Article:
Getting to know the midlands

 

Sir, – As a regular visit to the midlands, I can say that skinny lattés are not the order of the day everywhere (July 14th). A few years ago passing through a small village in Offaly we stopped for a coffee. We tried the local pub and enquired if they served coffee. “We do indeed,” said the landlady. “Would ye like Nescafé or Maxwell House.” There was no instant answer to that. – Yours, etc,

MOIRA CARDIFF,

Balbriggan,

Co Dublin.

Sir, – Bedad, things can’t be all that bad in Kinnegad when the local community can produce a book like 65 Kinnegad Lives (purchased in Just Books, Mullingar) which chronicles the lives of 59 children born in the year of the Rising 1916. A number of phrases might sum them up: “the plain people of Ireland”, “auld dacency”, “Midlanders to the core”. – Yours, etc,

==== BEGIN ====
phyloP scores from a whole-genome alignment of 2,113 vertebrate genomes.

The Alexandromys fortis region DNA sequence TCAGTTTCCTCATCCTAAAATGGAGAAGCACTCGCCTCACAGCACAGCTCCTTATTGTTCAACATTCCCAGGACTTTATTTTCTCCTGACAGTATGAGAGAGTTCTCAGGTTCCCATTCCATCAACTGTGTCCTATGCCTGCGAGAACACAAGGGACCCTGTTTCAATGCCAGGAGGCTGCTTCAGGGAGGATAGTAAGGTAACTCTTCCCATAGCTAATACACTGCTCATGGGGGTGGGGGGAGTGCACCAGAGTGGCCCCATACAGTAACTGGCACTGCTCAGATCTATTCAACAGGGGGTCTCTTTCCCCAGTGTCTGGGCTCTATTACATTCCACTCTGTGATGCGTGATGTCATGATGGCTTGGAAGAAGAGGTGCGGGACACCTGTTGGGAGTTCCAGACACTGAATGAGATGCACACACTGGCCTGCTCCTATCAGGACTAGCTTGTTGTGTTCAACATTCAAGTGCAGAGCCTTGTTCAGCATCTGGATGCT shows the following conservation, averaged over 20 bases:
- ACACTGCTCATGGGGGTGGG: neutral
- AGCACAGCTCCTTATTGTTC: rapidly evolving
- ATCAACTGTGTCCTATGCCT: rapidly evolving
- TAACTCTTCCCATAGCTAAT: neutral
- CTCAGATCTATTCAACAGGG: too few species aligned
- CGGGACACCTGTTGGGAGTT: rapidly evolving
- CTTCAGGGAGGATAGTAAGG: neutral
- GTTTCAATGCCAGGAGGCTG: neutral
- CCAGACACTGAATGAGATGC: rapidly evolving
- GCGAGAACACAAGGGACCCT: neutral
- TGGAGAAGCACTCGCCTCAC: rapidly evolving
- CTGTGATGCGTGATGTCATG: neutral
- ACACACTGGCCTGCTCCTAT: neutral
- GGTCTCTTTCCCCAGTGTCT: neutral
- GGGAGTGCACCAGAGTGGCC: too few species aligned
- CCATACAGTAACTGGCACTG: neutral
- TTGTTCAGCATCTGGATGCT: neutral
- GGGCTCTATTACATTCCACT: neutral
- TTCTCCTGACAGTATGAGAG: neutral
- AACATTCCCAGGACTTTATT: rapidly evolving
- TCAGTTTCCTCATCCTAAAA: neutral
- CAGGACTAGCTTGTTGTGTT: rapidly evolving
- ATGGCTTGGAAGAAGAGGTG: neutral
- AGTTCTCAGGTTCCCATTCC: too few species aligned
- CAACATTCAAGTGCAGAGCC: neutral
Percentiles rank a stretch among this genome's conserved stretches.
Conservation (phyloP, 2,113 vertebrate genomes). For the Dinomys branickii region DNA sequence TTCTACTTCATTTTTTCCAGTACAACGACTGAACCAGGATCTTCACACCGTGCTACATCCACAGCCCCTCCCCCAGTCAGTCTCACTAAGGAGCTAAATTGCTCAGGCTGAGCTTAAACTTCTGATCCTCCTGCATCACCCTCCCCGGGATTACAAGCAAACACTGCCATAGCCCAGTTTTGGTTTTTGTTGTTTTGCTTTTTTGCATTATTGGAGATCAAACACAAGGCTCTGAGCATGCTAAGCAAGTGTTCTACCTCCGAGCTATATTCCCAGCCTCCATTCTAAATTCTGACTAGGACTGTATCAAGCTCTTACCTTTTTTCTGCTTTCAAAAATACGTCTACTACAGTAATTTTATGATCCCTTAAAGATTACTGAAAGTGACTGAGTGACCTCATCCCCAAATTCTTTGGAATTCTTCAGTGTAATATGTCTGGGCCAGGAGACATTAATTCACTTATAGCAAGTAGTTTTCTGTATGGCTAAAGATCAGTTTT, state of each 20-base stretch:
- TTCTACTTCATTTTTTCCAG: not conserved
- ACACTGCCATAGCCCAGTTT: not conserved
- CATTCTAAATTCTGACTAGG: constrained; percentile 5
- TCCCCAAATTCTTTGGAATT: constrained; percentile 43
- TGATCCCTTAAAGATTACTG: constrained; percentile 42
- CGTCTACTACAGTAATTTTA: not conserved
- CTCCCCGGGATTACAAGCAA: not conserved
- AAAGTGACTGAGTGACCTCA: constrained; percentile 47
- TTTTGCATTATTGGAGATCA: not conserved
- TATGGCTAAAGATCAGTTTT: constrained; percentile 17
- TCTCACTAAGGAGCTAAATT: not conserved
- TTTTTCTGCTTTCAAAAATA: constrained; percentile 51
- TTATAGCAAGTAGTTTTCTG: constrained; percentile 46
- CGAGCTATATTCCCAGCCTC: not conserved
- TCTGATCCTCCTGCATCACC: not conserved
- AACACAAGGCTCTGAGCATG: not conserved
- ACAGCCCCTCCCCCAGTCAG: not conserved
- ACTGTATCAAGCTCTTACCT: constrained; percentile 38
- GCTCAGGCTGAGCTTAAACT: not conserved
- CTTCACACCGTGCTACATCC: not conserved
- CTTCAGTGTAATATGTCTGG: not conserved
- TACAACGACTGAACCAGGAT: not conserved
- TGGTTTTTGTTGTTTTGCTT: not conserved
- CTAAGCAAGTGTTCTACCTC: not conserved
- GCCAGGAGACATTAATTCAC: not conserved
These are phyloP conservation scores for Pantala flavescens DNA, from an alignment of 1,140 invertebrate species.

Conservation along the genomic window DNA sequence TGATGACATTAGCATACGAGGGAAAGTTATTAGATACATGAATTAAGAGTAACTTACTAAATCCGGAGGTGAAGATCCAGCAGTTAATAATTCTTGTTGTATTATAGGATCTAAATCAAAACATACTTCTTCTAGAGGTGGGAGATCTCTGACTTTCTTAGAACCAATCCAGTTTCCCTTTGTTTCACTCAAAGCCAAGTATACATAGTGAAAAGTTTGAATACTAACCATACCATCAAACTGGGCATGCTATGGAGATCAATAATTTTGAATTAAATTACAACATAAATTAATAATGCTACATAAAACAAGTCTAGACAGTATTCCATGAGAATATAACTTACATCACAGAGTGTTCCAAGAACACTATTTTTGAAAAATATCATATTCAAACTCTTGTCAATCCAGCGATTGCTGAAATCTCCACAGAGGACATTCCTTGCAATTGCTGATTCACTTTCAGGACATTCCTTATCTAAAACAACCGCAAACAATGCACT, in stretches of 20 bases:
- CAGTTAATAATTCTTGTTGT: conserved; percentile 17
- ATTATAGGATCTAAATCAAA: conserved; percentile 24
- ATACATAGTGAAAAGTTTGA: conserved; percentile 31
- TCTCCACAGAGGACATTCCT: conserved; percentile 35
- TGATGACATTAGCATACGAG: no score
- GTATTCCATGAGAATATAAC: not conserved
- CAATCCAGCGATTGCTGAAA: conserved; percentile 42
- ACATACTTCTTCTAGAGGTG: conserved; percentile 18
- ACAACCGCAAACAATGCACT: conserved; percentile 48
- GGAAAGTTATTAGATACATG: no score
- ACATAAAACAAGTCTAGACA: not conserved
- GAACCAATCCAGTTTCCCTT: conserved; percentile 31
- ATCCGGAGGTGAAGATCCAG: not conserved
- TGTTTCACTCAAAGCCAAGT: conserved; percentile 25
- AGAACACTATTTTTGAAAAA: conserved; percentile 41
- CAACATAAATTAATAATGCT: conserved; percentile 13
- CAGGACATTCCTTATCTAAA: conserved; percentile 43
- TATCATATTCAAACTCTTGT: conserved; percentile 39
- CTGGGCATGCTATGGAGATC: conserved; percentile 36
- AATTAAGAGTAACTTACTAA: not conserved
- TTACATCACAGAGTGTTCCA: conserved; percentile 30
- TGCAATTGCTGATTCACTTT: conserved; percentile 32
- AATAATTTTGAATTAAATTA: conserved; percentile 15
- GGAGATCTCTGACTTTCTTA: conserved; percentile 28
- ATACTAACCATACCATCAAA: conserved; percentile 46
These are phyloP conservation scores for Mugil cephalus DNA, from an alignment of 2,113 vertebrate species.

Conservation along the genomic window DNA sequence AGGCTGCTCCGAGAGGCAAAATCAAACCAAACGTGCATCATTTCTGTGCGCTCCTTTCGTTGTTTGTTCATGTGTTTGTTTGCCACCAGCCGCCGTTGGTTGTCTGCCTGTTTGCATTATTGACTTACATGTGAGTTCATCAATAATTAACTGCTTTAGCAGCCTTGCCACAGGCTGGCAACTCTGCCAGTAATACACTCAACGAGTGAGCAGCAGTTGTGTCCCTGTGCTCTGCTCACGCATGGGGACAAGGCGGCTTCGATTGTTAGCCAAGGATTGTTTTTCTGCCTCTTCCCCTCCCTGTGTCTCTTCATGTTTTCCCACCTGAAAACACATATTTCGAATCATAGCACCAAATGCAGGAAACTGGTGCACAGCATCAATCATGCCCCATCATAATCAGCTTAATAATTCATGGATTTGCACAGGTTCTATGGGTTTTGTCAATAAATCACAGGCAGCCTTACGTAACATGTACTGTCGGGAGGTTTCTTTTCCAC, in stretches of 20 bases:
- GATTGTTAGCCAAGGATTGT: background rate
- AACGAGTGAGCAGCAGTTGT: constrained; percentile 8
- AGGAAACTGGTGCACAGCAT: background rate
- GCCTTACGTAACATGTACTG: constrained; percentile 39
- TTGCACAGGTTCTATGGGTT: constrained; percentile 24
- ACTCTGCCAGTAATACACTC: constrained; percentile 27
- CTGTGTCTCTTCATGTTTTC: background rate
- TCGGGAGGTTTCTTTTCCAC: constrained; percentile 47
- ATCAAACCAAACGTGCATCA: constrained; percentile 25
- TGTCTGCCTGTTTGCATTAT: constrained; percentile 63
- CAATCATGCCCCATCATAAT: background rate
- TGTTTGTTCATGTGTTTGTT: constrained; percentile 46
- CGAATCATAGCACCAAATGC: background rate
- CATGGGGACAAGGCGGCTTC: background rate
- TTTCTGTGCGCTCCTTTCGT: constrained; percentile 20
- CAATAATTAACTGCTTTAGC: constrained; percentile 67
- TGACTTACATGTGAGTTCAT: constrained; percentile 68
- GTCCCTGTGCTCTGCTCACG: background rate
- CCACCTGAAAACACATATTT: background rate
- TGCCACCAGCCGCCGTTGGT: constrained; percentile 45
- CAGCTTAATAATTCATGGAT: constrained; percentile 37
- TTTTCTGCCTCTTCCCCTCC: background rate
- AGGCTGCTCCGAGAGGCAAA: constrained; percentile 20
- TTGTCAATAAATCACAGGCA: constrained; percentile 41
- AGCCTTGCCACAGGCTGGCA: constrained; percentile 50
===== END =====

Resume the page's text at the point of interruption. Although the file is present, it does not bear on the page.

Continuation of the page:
PAUL MURPHY,

Navan, Co Meath.

Sir, – Recent correspondence on the midlands (July 14th) has prompted me to reflect on how Dublin-centric Irish society is. There is a world beyond the M50. – Yours, etc,

MARY T RYAN,

Boyle,

Co Roscommon.